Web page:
An exploration into overlooked areas of forensics data analysis, case management and metadata using automation and natural language processing

  • Glenn Nor

    Student thesis: Doctoral Thesis


    As computer components keeps getting cheaper and more affordable, while also getting better, faster and with more capacity, it negatively impacts digital forensic investigations by the increasing complexity which comes from information overload. Finding correlations, patterns and critical evidence in digital evidence of today’s data sizes of hundreds to thousands of gigabytes is becoming increasingly difficult. Current literature show attempts at addressing these issues, but there is still a big gap between the current state and current need to solve this efficiently.

    The work presented in this portfolio introduced novel approaches to (1) handling case management and metadata of any size automatically and present it using distributed interface. (2) automatic analysis of large-scale email communications using machine learning to give unique insights in graph form. (3) automatic preparation of custodian activity correlation and document content (entity) correlation for use in graph-based and timeline-based correlation visualizations. To develop these insights, the use of the computational genre of design science research development methodology and (b) agile development methodology was used, allowing for iterative and cycle-based development.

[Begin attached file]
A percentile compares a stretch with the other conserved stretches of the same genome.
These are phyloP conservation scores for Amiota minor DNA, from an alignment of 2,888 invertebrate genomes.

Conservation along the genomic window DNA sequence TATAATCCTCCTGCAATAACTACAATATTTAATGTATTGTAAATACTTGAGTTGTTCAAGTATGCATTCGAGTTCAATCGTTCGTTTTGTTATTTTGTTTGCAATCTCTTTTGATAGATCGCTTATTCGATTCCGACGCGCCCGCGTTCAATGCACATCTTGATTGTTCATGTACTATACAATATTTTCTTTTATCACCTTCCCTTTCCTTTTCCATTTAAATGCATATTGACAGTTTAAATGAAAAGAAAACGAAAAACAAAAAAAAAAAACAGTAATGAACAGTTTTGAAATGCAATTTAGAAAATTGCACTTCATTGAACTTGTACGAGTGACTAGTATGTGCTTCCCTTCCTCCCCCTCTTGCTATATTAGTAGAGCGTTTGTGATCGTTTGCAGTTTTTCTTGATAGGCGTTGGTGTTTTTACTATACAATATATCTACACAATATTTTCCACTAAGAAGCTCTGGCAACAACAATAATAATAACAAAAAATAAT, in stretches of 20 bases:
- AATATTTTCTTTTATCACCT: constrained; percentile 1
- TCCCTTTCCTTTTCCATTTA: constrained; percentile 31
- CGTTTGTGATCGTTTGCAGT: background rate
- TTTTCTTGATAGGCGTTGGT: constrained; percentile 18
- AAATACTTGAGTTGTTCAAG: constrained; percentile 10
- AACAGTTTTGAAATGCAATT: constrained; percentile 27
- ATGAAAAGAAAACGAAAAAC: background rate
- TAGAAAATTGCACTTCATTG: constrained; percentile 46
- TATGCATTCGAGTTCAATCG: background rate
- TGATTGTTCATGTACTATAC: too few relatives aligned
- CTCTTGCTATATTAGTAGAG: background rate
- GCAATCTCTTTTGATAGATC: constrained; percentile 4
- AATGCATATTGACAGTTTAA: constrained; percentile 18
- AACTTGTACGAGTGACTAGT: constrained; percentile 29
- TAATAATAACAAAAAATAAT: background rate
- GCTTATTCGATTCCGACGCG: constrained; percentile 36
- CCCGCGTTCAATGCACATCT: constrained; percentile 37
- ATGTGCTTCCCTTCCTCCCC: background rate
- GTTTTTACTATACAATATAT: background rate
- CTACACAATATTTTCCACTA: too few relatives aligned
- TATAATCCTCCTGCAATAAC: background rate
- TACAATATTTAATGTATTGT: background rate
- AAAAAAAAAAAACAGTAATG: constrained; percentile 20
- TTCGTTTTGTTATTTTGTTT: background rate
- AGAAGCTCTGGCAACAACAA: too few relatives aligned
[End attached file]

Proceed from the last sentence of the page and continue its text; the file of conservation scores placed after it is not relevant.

The research revealed that there are several areas of digital forensics which are overlooked by the digital forensics research community, even more than those covered by the portfolio. It also revealed that the use of data science, mathematics and iterative development methodologies can provide solutions to the issues found in these overlooked areas.

    An important implication of this work is the emergent discovery of how these overlooked areas of digital forensics can easily integrate into a grand framework for digital forensic investigations. Instead of having random research projects, some crossing areas with others, some helping others develop, the grand framework design introduces a more community driven approach to a coherent integration across several research areas. This portfolio marks the introduction and beginning of this grand framework but there are more research areas, and this framework can grow much larger than what presented here.
    Date of Award2024
    Original languageEnglish
    SupervisorMabrouka Abuhmida (Supervisor) & Eric Llewellyn (Supervisor)


    • Computer forensics
    • Digital evidence
    • Digital forensic
    • Natural Language Processing
    • Machine Learning
    • Automation
    • Metadata
    • Sentiment Analysis
    • Named Entity Recognition
    • Case manadement
    • Email analysis

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